4. Integrity. Leaders honor their commitments and promises.



9 – Organizations Can Help – or Hinder


    1. Take advantage of every opportunity.
    2. Aggressively search for meaning.
    3. Know yourself.”


Opportunity = Empowerment

  1. “There are two kinds of people: those who are paralyzed by fear, and those who are afraid but go ahead anyway. Life isn’t about limitation, it’s about options.”  Brooke Knapp


Meaning = Engagement

  1. “Corporate vision operates on three levels: strategic, which is the organization’s overriding philosophy; tactical, which is that philosophy in action; and personal, which is that philosophy made manifest in the behavior of each employee.”


10 – Forging the Future

  1. “Rosabeth Moss Kanter described some of the attitudes mandated by the current chaotic environment in When Giants Learn to Dance: Mastering the Challenge of Strategy, Management, and Careers in the 1990s:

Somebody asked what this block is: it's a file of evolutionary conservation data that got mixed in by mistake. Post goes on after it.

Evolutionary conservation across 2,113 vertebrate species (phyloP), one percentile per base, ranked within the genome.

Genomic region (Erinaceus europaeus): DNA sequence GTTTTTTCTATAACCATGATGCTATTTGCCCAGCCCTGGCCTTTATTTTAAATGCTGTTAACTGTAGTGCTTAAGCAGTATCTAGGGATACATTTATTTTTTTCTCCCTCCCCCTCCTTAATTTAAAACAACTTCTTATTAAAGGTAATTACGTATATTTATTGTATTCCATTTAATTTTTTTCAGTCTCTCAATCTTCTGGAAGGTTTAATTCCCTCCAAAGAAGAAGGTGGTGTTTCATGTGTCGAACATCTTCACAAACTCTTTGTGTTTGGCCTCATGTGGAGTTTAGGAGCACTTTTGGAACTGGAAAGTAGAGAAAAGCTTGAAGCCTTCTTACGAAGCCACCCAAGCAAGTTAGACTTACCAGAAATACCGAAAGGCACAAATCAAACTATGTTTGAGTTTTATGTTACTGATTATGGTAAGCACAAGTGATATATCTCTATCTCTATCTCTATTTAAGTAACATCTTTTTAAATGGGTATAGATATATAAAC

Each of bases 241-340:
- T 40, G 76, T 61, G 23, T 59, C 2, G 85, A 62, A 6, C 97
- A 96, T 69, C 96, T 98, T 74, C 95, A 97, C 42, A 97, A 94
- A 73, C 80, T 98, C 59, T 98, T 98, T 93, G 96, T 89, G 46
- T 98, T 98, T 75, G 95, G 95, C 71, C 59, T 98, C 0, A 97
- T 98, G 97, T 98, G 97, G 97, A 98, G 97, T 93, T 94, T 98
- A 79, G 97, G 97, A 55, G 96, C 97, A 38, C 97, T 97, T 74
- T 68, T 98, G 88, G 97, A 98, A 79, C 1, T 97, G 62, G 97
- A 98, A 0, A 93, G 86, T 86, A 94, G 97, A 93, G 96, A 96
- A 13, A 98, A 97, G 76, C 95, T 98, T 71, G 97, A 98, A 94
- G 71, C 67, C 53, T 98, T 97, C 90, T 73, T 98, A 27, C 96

• Think strategically and invest in the future – but keep the numbers up.
    • Be entrepreneurial and take risks – but don’t cost the business anything by failing.
    • Continue to do everything you’re currently doing ever better – and spend more time communicating with employees, serving on teams, and launching new projects.
    • Know every detail of your business – but delegate more responsibility to others.
    • Become passionately dedicated to ‘visions’ and fanatically committed to carrying them out – but be flexible, responsive, and able to change direction quickly.
    • Speak up, be a leader, set the direction – but be participative, listen well, cooperate.